Senate leaders agreed to introduce S. Res. 411 because, as Mansfield said, the Senate should claim "its traditional privilege that information secured by employees of the Senate pursuant to their official duties may not be revealed without the consent of the Senate. Having supplied the information relevant to the use of the frank, the Senate should resist any further intrusion in the operations of the Senate and individual Senate offices," Mansfield said.

In his floor speech, Minority Leader Scott also insisted that the regulation of internal operations be left solely to the Senate. "The Constitution imposes on us ... the responsibility of keeping our own house in order," he said. "We know that we hold a public trust. We know that we must not permit public moneys to be used for mere personal or purely political purposes."

To some degree, the Senate has attempted to dampen Common Cause criticism by regulating the content of newsletters and other large franked mailings. Until this year, the Senate regulations were so loose that an occasional proliferation of blatantly election-oriented newsletters was not uncommon. A close examination of Senate newsletters issued in the last year show a wide variety of styles and content, ranging from self-serving puffery to informative discussions of issues with a fair presentation of contrasting views. The style often has reflected each senator's self-perception--whether he views himself chiefly as a public "educator" or as a "promoter" and "persuader."

The recently-passed Senate version of the new Federal Election Commission statute contained a new rule that would hurt perennial Senate "promoters." The Senate bill changed to 60 days instead of the previous 28, the time prior to a primary and general election in which franked newsletters and mailings of over 500 pieces are prohibited. Common Cause has said it is pleased with this change, but has called for further efforts to curb the advantages of incumbency. In recent years, Senate rules have limited the size and number of photographs per newsletter. Rules also comply with the U.S. Code, dictating that "self-advertisement for political purposes" is prohibited, and that newsletters deal only with the "impact of laws, reports of official action and legislation." Prohibited also are any photo credits and personal attacks on other senators.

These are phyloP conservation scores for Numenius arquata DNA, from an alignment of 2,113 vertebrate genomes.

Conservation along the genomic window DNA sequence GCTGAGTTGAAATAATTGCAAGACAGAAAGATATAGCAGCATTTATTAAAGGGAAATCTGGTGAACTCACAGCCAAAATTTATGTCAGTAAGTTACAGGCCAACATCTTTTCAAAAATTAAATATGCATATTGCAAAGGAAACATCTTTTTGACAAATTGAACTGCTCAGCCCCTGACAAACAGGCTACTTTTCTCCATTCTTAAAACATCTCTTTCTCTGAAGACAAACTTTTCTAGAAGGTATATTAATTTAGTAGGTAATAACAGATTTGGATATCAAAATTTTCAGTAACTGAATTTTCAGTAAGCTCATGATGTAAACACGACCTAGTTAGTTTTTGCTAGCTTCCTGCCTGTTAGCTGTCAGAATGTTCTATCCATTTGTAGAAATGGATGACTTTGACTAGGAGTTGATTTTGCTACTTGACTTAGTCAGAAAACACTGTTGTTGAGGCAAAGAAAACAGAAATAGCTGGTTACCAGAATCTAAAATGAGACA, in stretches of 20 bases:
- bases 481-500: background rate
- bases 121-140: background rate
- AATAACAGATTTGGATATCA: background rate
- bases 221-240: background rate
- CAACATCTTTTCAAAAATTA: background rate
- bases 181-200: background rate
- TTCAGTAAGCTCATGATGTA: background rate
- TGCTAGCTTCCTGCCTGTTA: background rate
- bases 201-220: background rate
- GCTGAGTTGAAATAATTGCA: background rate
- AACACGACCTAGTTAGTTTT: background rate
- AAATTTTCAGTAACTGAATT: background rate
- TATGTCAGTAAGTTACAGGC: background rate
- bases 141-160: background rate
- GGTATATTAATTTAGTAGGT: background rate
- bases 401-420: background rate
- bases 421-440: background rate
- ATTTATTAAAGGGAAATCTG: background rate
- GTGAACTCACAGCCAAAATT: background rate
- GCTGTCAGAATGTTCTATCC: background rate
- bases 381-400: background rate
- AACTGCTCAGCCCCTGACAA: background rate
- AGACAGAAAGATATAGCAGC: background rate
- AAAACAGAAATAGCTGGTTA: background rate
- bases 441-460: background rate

Effective January 1 this year has been a new Senate rule, aimed to tighten the restriction of newsletter content to legislative rather than "political" matters. Personal references to a senator--his name, any personal pronoun or the ubiquitous "The Senator"--now are limited to no more than five per page. Predictably, this limit surprised a number of Senate press secretaries, especially those accustomed to a writing style peppered with phrases like "I believe that..." and "I have sponsored a bill that would...." The Senate Select Committee on Standards and Conduct ("The Ethics Committee") agreed to this new rule last November 4, but did not notify Senate offices until the effective date of January 1. The committee action came in apparent response to Common Cause criticism of newsletters, but lobby group spokesmen claim no direct involvement in Senate rule-making.

Some senators and their staff lately have begun to question the merits of the restriction, wondering privately how the committee arrived at the figure five. The press secretary to a prominent Southern senator asked recently, "If I inadvertently write down six references on a page, does that make the newsletter a piece of campaign literature? Does a limit of five make a newsletter any less political?" The limit of five references per page holds, "no matter how deserving or stylistically appropriate," according to the text of the rule.

"That forced us to change things a bit, and you can tell the difference between our newer newsletters and our older ones," Grace McConnell, press secretary to Sen. William Proxmire (D-Wisc.) said recently. "I have to be very conscious about this." Proxmire's office issues a newsletter each month.